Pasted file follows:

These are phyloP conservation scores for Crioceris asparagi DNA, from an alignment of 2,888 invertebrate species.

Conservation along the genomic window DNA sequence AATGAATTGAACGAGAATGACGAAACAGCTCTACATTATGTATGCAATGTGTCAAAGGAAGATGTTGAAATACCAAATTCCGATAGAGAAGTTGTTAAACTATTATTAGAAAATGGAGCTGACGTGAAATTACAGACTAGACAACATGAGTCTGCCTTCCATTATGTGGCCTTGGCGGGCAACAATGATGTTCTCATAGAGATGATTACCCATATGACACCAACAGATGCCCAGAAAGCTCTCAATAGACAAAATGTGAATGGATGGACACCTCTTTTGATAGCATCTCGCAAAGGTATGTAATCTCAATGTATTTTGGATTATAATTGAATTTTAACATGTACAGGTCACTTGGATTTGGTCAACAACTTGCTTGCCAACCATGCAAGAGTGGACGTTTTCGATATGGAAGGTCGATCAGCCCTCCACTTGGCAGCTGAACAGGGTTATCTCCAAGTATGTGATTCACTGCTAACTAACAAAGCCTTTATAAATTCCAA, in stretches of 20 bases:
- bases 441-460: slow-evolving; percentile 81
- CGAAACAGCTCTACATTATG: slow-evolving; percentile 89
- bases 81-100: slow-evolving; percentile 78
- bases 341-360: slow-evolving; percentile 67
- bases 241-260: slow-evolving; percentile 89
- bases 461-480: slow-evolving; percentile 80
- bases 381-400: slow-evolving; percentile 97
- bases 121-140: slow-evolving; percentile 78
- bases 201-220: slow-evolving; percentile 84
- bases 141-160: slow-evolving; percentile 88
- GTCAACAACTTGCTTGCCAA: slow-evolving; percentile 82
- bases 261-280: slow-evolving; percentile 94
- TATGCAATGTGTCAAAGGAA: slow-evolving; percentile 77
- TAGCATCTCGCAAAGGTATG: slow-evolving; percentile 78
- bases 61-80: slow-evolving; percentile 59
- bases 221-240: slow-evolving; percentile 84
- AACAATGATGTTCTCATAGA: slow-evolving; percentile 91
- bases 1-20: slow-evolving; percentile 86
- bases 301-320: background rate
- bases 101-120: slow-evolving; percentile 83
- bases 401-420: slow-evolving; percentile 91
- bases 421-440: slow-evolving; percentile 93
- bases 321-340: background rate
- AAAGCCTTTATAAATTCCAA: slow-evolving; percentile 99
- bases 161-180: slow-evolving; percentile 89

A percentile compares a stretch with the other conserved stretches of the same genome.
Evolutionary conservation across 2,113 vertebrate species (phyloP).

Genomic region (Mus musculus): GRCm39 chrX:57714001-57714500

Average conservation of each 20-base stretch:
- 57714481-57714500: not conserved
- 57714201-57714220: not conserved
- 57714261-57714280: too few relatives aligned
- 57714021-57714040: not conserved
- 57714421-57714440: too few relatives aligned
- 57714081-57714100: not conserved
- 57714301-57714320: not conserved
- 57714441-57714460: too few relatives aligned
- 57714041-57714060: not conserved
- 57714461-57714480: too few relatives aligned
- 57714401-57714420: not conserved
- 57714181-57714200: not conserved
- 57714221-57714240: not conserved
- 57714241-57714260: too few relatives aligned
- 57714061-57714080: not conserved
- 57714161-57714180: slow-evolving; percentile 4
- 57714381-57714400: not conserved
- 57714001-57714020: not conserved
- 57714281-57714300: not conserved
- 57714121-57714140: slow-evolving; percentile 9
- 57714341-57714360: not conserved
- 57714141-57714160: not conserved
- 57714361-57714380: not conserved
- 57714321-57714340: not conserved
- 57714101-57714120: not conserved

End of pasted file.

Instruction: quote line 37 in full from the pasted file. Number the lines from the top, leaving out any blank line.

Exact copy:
- 57714081-57714100: not conserved